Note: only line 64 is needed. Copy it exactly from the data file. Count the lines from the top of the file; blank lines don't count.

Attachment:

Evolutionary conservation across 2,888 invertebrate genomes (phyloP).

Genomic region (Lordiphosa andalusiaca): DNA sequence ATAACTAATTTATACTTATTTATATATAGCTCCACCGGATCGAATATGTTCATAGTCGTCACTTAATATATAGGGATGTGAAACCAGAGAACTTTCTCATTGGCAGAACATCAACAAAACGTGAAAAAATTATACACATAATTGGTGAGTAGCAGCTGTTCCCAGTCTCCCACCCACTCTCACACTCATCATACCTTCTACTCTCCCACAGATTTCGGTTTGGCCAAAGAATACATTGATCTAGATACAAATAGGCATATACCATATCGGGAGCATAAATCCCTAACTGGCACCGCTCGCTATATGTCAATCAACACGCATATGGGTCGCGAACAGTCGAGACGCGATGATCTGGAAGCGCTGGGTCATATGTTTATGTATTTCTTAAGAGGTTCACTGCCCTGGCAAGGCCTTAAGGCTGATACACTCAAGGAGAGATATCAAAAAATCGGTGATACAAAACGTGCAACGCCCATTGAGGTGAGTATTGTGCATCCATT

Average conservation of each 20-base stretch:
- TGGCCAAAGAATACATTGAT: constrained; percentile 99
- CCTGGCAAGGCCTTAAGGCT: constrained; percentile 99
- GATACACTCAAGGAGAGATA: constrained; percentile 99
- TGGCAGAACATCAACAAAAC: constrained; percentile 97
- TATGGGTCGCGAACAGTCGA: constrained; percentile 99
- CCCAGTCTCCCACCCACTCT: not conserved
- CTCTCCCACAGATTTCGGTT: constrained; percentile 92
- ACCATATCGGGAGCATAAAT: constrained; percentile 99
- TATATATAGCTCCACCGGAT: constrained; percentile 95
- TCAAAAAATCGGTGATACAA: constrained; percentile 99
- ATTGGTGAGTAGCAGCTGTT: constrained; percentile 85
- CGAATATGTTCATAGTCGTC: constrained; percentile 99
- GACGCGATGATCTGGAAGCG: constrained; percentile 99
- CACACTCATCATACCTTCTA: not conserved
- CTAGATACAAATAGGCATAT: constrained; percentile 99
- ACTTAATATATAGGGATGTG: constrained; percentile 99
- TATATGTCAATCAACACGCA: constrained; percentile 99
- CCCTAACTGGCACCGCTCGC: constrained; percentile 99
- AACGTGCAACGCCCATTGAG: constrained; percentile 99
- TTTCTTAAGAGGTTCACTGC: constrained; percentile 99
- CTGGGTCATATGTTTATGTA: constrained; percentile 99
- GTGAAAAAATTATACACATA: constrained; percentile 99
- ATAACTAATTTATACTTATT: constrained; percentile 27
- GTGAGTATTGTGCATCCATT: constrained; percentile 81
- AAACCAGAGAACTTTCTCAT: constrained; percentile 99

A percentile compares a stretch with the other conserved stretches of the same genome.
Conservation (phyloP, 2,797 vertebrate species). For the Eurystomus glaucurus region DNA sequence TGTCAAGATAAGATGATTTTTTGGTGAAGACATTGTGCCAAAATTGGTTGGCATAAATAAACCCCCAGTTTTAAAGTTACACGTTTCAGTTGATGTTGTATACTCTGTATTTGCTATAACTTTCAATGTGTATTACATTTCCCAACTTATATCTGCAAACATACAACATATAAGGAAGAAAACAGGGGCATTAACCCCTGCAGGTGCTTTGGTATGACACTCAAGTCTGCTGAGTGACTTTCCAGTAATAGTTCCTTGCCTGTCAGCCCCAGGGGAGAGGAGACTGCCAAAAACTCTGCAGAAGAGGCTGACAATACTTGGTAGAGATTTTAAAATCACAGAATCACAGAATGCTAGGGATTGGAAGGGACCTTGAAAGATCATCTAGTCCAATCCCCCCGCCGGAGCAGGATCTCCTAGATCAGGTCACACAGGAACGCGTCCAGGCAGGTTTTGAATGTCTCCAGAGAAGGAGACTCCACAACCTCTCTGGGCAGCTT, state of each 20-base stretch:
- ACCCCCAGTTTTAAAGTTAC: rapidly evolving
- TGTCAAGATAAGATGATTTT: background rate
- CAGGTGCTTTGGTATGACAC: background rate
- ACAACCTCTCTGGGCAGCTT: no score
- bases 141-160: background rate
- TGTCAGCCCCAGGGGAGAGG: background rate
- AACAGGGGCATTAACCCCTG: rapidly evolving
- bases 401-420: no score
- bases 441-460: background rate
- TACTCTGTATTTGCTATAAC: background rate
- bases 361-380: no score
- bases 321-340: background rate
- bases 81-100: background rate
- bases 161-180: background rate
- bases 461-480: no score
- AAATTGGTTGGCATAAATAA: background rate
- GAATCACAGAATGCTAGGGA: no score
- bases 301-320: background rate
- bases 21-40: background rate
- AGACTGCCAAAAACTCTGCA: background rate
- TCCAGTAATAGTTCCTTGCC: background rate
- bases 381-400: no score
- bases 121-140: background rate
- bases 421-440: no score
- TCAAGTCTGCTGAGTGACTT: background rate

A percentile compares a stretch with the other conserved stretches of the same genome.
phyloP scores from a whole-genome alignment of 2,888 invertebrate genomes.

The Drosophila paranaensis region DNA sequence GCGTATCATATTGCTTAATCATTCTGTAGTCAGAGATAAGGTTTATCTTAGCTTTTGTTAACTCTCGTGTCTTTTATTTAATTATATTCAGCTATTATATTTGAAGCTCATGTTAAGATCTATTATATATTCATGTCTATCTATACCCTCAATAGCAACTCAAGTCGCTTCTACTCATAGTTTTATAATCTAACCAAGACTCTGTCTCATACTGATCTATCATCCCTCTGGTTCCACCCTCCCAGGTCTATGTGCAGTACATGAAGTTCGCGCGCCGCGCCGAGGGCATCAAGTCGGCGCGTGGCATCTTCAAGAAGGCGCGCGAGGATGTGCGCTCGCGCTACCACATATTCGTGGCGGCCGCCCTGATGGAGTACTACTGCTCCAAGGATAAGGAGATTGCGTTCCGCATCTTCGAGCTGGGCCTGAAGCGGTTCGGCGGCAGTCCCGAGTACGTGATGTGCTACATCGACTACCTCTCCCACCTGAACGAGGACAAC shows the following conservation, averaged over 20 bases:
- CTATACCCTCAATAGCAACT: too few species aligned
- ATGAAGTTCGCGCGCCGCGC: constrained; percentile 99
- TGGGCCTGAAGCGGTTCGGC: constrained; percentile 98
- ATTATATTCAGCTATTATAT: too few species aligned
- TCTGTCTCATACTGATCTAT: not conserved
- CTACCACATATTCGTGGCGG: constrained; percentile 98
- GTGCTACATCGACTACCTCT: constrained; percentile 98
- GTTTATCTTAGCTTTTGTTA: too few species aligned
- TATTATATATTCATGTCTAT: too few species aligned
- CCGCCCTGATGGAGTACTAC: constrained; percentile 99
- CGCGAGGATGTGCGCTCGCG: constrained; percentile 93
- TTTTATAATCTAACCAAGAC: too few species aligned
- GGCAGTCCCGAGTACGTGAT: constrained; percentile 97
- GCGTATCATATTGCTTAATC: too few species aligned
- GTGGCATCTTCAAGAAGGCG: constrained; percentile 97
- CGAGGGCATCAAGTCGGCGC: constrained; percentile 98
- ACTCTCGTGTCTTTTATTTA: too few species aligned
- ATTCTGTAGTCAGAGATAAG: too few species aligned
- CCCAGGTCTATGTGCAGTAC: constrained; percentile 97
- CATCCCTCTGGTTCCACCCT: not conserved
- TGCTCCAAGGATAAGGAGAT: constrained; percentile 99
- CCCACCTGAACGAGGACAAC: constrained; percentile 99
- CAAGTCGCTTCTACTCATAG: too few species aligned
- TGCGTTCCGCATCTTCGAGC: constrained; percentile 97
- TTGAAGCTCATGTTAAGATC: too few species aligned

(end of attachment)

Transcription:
- CTACCACATATTCGTGGCGG: constrained; percentile 98